The BBC is to ban all staff from using handheld devices if they are not running Microsoft's Pocket PC 2002 operating system, amid fears for the security of its data.
The organisation claims the decision has been made to prevent security breaches and to comply with its data protection obligations.
"The BBC has data protection responsibilities and in order to maintain our obligations with security and health and safety, we have to standardise on one platform," a BBC spokesman said.
"After research, we have decided that Microsoft's Pocket PC operating system has sufficient security measures in place."
But analysts and industry insiders have displayed mixed reactions to the BBC's decision.
"Microsoft doesn't seem to be the most trusted name in security," said Jose Lopez, security analyst at Frost & Sullivan.
"The PDA market is still developing, and if this is the best it has to offer I'm sure it will be easily improved upon [by another vendor]."
The BBC has described its decision to outlaw all other personal digital assistants (PDAs) as "purely preventative", and denies that it has experienced security problems with devices in the past.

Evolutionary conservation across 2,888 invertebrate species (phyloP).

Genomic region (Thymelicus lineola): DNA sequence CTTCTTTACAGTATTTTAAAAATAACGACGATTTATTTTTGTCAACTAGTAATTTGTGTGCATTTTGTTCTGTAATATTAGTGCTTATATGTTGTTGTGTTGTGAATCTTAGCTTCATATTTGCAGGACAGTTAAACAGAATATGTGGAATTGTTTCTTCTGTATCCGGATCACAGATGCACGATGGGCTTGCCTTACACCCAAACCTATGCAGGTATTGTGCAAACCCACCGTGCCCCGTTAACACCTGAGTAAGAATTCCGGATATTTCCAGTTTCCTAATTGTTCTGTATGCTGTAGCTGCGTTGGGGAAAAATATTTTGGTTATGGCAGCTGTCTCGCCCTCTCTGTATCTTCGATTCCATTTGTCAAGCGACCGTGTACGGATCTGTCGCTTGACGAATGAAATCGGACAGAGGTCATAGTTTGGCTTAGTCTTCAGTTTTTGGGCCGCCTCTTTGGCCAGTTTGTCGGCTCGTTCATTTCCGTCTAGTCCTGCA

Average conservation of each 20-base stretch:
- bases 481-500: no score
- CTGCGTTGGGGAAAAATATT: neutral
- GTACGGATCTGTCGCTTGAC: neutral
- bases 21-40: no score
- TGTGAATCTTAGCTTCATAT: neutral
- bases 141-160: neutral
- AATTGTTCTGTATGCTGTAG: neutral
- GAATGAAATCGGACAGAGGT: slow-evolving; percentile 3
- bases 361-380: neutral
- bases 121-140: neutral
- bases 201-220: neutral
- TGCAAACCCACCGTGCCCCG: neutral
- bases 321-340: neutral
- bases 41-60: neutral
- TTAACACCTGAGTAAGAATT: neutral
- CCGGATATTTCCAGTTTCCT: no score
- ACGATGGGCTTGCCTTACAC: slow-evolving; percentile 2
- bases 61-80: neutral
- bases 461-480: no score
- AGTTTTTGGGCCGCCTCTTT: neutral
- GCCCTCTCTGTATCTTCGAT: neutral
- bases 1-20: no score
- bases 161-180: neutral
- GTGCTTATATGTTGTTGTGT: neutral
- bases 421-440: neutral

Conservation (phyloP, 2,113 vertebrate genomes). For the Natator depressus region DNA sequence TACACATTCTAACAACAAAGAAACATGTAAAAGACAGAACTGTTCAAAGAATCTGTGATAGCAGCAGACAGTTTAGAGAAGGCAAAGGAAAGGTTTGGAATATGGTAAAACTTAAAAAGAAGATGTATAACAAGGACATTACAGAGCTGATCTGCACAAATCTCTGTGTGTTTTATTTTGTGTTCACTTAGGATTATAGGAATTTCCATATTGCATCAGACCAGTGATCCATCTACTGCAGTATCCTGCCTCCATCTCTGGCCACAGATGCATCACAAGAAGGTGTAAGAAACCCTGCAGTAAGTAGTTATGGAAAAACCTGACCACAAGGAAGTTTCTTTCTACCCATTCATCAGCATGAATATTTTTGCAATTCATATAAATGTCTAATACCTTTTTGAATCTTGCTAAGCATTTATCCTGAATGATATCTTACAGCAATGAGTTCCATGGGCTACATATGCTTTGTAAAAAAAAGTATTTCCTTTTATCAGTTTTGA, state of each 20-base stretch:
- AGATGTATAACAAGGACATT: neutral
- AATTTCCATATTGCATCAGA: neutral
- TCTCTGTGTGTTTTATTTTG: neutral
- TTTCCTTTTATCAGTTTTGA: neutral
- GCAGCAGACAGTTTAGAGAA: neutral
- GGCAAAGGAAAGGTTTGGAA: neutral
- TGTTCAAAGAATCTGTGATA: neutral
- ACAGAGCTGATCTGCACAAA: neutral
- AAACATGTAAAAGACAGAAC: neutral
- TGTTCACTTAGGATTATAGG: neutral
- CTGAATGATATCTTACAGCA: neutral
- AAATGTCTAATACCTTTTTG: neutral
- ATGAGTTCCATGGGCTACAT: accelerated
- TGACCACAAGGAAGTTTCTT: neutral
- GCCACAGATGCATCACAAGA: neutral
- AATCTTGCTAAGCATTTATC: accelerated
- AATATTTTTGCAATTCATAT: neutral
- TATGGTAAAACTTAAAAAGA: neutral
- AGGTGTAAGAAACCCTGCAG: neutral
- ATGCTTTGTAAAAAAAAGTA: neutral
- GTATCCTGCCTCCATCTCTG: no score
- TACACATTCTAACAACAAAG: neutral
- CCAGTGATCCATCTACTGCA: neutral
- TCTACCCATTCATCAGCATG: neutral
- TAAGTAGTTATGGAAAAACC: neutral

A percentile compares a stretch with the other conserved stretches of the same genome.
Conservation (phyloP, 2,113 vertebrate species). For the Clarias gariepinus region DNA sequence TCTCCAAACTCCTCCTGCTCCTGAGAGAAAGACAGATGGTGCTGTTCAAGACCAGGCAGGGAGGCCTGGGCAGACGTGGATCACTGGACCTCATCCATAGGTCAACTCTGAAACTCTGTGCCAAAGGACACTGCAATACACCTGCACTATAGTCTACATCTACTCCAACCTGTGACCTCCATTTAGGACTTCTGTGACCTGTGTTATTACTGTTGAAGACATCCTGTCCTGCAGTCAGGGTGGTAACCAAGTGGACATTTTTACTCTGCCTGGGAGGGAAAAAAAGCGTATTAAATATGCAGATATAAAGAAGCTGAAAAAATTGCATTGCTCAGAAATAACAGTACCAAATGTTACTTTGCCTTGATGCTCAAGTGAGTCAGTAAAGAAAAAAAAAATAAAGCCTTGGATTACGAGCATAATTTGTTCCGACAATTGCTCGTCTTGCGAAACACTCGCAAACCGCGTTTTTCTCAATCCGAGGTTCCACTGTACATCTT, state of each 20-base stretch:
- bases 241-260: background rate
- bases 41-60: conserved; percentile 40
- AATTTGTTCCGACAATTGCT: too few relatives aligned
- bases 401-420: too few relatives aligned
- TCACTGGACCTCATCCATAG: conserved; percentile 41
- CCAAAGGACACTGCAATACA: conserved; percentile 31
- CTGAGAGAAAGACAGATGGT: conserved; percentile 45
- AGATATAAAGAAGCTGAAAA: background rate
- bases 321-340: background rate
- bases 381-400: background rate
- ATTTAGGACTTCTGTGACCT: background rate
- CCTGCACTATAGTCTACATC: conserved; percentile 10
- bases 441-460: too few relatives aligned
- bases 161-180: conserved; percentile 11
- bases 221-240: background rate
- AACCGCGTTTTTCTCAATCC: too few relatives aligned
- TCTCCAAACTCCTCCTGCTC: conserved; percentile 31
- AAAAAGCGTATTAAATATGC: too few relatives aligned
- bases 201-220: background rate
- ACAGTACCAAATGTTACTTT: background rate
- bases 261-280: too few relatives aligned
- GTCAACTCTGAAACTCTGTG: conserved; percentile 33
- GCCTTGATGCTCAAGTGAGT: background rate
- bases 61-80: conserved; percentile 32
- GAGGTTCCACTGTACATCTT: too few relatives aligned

It claims that uncontrolled PDAs are putting the organisation at risk of virus attacks and infringement of its data.
Ovum analyst Jessica Figueras is not surprised that the BBC has selected the Microsoft platform.
"You can definitely argue that the Pocket PC is better if only because it was built as an enterprise device," Figueras said.
But standardisation is probably the real reason behind the decision. "I think the BBC probably saw the writing on the wall and said we need to take a proactive approach to this," she said.
Simon Moores, chairman of the Windows NT Forum, has mixed views. "I'm in favour of the consistency, I'm in favour of the security policy," he said, "but I'm not sure I grasp why they're committing to Pocket PC.
"If you're going to have one [a PDA] it doesn't make any difference [in terms of security] because you're still synchronising with Outlook. In fact, I'm not sure that Palm wouldn't be more secure because it is hacked less."
Staff have 18 months until their Psion, Palm or other similar non-Microsoft devices are banned. After that time only devices running Pocket PC 2002 or higher will be permitted for use on the premises.
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